Strut Zone blogger and longbeard expert Steve Hickoff has heard a flock of myths about wild turkeys over the years. In this gallery he dispels 15 of those myths and brings some fact to the conversation about turkeys.



Myth: Smoke-gray phase turkeys aren’t wild. Fact: Wild turkey color mutations occur naturally nationwide. Red and white wild turkey feathering also occurs in the wild.


Myth: You can’t call back scared turkeys. Fact: Wild turkeys are gregarious and want to regroup. A loud noise like a gunshot might temporarily spook them, but not forever. Sometimes you can immediately call in spooked birds; other times you can call birds back to an area after giving them a little time to calm down.


Myth: You can’t eat wild turkey legs because they have too many tendons. Fact: Parboil the turkey legs and thighs for 90 minutes in a tall pot 3/4 full of water. Pull the legs and cool. Pick the meat and use in soups, stews, pasta and even salads with your choice of seasonings. (This photo is of angel hair pasta and alfredo sauce with wild turkey drumstick meat.)
roosted turkeys
Myth: Roosted turkeys stay put all night. Fact: Ever find turkeys you roosted the day before in another place the next morning? They moved during the night. Stormy weather can sometimes cause it as they seek shelter. Outdoor Life


Myth: You can’t call a turkey downhill. Fact: Turkeys go uphill, downhill and sideways to find other turkeys. How do you think that big longbeard got to the bottom of the draw?
Myth: Gobblers destroy hen nests to keep breeding. Fact: No biological evidence supports this. It’s a funny idea to suggest male turkeys might do this, but as polygynous birds (they have several mates), they’ll try to breed other non-nesting hens too if they can.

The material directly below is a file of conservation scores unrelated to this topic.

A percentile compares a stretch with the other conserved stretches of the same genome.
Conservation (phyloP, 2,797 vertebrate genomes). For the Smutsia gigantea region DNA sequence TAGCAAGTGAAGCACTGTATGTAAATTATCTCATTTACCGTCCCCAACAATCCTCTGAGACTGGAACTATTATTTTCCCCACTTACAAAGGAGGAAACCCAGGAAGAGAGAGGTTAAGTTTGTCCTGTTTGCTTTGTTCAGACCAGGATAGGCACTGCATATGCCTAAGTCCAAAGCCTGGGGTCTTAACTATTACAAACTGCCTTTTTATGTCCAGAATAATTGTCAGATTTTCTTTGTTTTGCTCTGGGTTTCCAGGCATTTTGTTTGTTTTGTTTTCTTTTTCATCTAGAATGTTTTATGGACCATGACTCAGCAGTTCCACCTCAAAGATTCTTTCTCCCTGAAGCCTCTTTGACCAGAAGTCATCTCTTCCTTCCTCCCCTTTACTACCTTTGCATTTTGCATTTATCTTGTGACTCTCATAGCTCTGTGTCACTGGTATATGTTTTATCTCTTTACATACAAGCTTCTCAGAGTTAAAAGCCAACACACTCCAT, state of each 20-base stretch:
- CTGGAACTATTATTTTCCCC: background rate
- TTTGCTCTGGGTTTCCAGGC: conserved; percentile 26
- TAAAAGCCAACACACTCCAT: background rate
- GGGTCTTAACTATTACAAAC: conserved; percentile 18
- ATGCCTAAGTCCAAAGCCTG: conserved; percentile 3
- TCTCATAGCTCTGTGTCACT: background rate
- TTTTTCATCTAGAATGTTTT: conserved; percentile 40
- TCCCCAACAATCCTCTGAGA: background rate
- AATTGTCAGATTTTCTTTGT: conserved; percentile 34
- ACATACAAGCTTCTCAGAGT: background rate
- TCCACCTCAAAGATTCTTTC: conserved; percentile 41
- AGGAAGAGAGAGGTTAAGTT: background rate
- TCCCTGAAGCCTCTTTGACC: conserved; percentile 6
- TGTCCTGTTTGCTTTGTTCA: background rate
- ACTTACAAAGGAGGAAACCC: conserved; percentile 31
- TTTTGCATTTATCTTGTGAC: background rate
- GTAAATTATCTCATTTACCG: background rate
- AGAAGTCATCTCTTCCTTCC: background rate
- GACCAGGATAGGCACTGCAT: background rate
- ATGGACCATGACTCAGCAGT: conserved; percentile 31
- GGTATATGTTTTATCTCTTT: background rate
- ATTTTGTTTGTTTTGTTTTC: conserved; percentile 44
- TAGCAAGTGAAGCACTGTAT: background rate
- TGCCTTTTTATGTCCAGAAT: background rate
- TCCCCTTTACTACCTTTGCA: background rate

Myth: Turkey poults drown in the rain by looking up. Fact: Hypothermia can kill young turkeys, not drowning. If you’re hit with days of cold, wet weather after the poults are hatched, you can expect for some young birds to die of hypothermia.
Myth: Spring gobblers only come to hen calls. Fact: Gobbler yelps, fighting purrs and gobbles also pull male turkeys in. Some dominant longbeards are just as willing to fight as they are breed.
gobbler head
Myth: Wild turkeys are dumb Fact: Wild birds and animals survive by instinct, so stating that one animal is smart and another is dumb isn’t exactly accurate. Hunting turkeys and deer during their mating seasons gives us a slight edge. But, “The turkey’s eyes are such that he can see a bumblebee turn a somersault on the verge of the horizon,” scribe Archibald Rutledge wrote of their uncanny ability to see movement. NWTF


Myth: Turkey hens don’t have beards and don’t strut. Fact: Found in less than 10 percent of female turkeys according to studies, adult hen beards are skinny, often 7 to 8 inches long, with a kink in them. This photo is of a bearded fall hen. Boss hens strut to show dominance. Some reliable sources have even seen and heard the rare hen gobble.


Myth: You can’t call spring gobblers away from hens. Fact: Submissive satellite gobblers running with a dominant longbeard often look for a chance to breed, and will sometimes leave henned-up flocks and check out a hunter’s calls.
Myth: Turkeys eat quail eggs. Fact: While some blame quail population troubles on the big birds, there’s no biological evidence turkeys eat quail eggs.


Myth: Turkeys don’t cross fences or creeks. Fact: Sure, turkeys hang up sometimes when faced with obstructions but others simply fly over fences or creeks.


Myth: Warm winters make turkeys nest early. Fact: While gobbling activity sometimes increases with warm weather, female turkeys nest according to the increase in daylight (photoperiod).
Myth: Turkeys get call shy. Fact: Wild turkeys call every day of their lives. Why would they shy away from it? Turkeys shy away from bad calling, so if you sound more like a screeching cat or barking dog when you try to turkey call, well …